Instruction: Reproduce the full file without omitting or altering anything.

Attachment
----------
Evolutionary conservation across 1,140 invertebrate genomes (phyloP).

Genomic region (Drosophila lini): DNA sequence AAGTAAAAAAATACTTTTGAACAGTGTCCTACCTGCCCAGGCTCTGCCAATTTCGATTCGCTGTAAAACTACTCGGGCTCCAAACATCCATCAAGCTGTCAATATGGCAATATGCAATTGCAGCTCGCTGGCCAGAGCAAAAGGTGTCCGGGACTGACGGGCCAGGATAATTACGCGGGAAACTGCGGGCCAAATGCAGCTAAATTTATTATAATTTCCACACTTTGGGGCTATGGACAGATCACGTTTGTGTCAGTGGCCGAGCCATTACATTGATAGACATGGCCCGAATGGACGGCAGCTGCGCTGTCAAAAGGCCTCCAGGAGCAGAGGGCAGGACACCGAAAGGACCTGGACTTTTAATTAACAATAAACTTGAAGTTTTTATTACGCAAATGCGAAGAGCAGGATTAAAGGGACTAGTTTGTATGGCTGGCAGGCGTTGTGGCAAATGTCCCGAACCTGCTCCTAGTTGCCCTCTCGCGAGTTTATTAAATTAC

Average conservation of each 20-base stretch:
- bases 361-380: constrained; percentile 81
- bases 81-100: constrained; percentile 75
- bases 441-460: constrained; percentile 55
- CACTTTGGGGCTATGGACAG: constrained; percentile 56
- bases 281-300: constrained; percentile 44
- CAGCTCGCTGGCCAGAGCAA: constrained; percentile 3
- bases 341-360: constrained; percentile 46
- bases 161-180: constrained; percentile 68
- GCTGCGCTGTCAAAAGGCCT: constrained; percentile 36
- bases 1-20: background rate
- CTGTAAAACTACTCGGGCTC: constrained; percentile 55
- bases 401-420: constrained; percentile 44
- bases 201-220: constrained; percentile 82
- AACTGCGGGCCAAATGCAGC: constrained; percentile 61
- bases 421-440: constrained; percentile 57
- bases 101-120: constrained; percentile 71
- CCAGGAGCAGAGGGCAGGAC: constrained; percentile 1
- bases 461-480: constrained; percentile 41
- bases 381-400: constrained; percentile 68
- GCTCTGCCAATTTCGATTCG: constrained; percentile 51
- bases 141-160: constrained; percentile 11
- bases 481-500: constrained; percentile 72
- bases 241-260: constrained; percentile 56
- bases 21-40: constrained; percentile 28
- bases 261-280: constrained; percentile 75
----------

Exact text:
Evolutionary conservation across 1,140 invertebrate genomes (phyloP).

Genomic region (Drosophila lini): DNA sequence AAGTAAAAAAATACTTTTGAACAGTGTCCTACCTGCCCAGGCTCTGCCAATTTCGATTCGCTGTAAAACTACTCGGGCTCCAAACATCCATCAAGCTGTCAATATGGCAATATGCAATTGCAGCTCGCTGGCCAGAGCAAAAGGTGTCCGGGACTGACGGGCCAGGATAATTACGCGGGAAACTGCGGGCCAAATGCAGCTAAATTTATTATAATTTCCACACTTTGGGGCTATGGACAGATCACGTTTGTGTCAGTGGCCGAGCCATTACATTGATAGACATGGCCCGAATGGACGGCAGCTGCGCTGTCAAAAGGCCTCCAGGAGCAGAGGGCAGGACACCGAAAGGACCTGGACTTTTAATTAACAATAAACTTGAAGTTTTTATTACGCAAATGCGAAGAGCAGGATTAAAGGGACTAGTTTGTATGGCTGGCAGGCGTTGTGGCAAATGTCCCGAACCTGCTCCTAGTTGCCCTCTCGCGAGTTTATTAAATTAC

Average conservation of each 20-base stretch:
- bases 361-380: constrained; percentile 81
- bases 81-100: constrained; percentile 75
- bases 441-460: constrained; percentile 55
- CACTTTGGGGCTATGGACAG: constrained; percentile 56
- bases 281-300: constrained; percentile 44
- CAGCTCGCTGGCCAGAGCAA: constrained; percentile 3
- bases 341-360: constrained; percentile 46
- bases 161-180: constrained; percentile 68
- GCTGCGCTGTCAAAAGGCCT: constrained; percentile 36
- bases 1-20: background rate
- CTGTAAAACTACTCGGGCTC: constrained; percentile 55
- bases 401-420: constrained; percentile 44
- bases 201-220: constrained; percentile 82
- AACTGCGGGCCAAATGCAGC: constrained; percentile 61
- bases 421-440: constrained; percentile 57
- bases 101-120: constrained; percentile 71
- CCAGGAGCAGAGGGCAGGAC: constrained; percentile 1
- bases 461-480: constrained; percentile 41
- bases 381-400: constrained; percentile 68
- GCTCTGCCAATTTCGATTCG: constrained; percentile 51
- bases 141-160: constrained; percentile 11
- bases 481-500: constrained; percentile 72
- bases 241-260: constrained; percentile 56
- bases 21-40: constrained; percentile 28
- bases 261-280: constrained; percentile 75